WEST PALM BEACH, Fla. – If Palm Beach Modern Auctions’ (PBMA) season opener on September 24 is to be taken as any indication, there are more active buyers in the marketplace for high-quality modern and contemporary art than anyone may have thought. More than 1,800 online bidders vied against 125+ guests in house, with additional competition from six continuously engaged phone lines. LiveAuctioneers provided Internet live bidding services for the sale.
“We listen to our buyers and base our choice of consignments on what they tell us along with what we see trending. Clearly, it’s art that they want more of, and we’ve been doing our utmost to source works by not only the premier, established names but also the top talents of the younger generation,” said PBMA auctioneer and co-owner Rico Baca.
One of those “premier” names, Harry Bertoia (American, 1915-1978), continues to gain status with each PBMA sale. His elegantly spare, 46-inch-tall Sonambient sculpture composed of 36 beryllium, copper and brass rods came with extra cachet – a certificate of authenticity from Val Bertoia, Bertoia Studio. Against an estimate of $40,000-$60,000, the sculpture commanded $75,000. All prices quoted are inclusive of 25% buyer’s premium.
Several other sculptures found favor with bidders, including two works by Jesus Soto (Venezuelan, 1923-2005). Lot 157 (shown below), a screen-print on metal, nylon and plastic titled Vibrations Metalliques, from Soto’s 1969 edition of 250, reached $10,000.
Immediately following at Lot 158 was Soto’s 1967 mixed-media screen-print titled Vibracion, ed. 19/100, which sold for $8,125. Lot 66 (shown below), a large, seated-female nude bronze sculpture in the manner of Francisco Zuniga, tripled its high estimate with a winning bid of $12,000.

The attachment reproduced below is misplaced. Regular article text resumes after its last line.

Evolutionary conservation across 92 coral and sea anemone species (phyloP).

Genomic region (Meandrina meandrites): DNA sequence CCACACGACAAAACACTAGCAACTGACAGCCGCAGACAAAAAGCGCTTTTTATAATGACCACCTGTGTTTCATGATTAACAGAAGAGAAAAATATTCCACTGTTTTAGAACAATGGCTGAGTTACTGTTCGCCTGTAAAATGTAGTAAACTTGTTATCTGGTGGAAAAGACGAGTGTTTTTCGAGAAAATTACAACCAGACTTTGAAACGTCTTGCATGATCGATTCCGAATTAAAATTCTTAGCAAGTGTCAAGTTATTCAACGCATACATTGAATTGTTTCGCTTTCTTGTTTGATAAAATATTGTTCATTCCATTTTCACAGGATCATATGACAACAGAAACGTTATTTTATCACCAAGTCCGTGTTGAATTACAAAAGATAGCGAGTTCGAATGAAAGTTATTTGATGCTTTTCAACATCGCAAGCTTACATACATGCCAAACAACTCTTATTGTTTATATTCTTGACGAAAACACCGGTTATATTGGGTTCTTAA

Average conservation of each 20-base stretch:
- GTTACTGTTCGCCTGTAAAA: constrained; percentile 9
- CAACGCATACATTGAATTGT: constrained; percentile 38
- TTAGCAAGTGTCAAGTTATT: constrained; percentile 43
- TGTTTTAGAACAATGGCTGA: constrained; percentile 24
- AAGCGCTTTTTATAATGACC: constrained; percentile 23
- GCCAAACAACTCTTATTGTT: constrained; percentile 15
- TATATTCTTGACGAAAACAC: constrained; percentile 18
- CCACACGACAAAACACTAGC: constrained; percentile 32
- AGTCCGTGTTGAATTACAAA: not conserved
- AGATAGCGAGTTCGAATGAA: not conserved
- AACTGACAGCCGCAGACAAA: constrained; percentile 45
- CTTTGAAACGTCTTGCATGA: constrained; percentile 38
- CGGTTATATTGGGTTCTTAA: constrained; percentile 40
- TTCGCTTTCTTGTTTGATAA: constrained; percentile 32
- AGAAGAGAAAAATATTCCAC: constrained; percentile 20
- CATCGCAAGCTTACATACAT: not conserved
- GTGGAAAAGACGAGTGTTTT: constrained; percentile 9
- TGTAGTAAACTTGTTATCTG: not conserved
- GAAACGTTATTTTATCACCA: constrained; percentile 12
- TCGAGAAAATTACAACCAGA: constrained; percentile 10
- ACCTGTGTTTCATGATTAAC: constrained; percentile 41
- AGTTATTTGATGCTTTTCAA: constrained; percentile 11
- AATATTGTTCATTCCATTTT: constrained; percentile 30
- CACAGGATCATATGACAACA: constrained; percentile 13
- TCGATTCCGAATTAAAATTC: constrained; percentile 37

A signed, 1969 Joan Miro (Spanish, 1893-1983) etching, aquatint and carborundum on wove paper titled La Captive, measured 36.5 by 27.5 inches (sight, without border). Against an estimate of $5,000-$10,000, Lot 133 (shown below) garnered $11,250. Of similar media and age, Lot 136, a signed Miro work titled L’Adorateur du Soleil, measured 41 by 25.5 inches (sight) and sold for $8,750.
Signed and dated 1994, a 74-inch-square Warner Friedman (American, b. 1935-) acrylic-on-canvas titled Double Ended Open Cube bore labels on verso from two respected Florida galleries. The accomplished trompe l’oeil artwork, Lot 207 (shown below), more than doubled its $3,000-$5,000 estimate to achieve $12,500.
Lot 203, an Alice Ravenel Huger Smith (American, 1876-1958) watercolor depicting cattails in a moonlit field of pastel wildflowers had been passed down through the same family and displayed in the same residence since its purchase from a Boston gallery in the late 1940s or ’50s. Estimated at $5,000-$8,000, it was bid to $11,250.
A large, signed Nicola Simbari (Italian, 1927-2012) painting of fashionable women in a café (shown below) came with provenance from a Palm Beach estate and, before that, Wally Findlay Galleries. It settled within estimate at $7,500.
The appetite for Andy Warhol’s (American, 1928-1987) now-classic pop art was evident with the sale of Lot 161 (shown below), a silkscreen titled Electric Chair, #216 from a signed edition of 250. Its provenance included The Andy Warhol Foundation, which donated the piece to a 1998 charity auction in Philadelphia. It sold at PBMA for $10,000, the midpoint of its estimate.
Lot 315, an Joseph Fiore (American, 1925-2008) artist-signed original canvas artwork depicting abstract geometric forms in sunny colors, shown below, had been entered in the sale with a $1,000-$1,500 estimate. It sold for an especially strong $10,000 and was “one of the many nice surprises that appeared throughout the day,” Baca said.
While the day belonged to art, modern furniture hardly took a back seat. Prices were consistently pleasing for iconic pieces by distinguished names. Lot 302, a sinuous Vladimir Kagan for Directional upholstered Serpentine sofa (shown below) swept past its $2,500-$3,500 estimate to realize $11,875.
“It was just the sort of event we had hoped it would be,” said Baca. “We had happy consignors and happy bidders. When that happens, you know you’ve found the formula for a successful auction.”
Palm Beach Modern Auctions is currently accepting consignments for a two-day auction extravaganza in either January or February that will include premier modern and contemporary art, furniture and decoratives from Florida collections and estates.
“We can share some of the early highlights,” said Baca. “We’ve received another large Bertoia sculpture, many paintings, a couple of Angelo Botello sculptures, a choice collection of Picasso pottery, and even a couple of expensive Porsches. It’s going to be a well-publicized, high-end auction, and lots of fun.”
To discuss consigning to a future PBMA sale, call 561-586-5500 or e-mail firstname.lastname@example.org.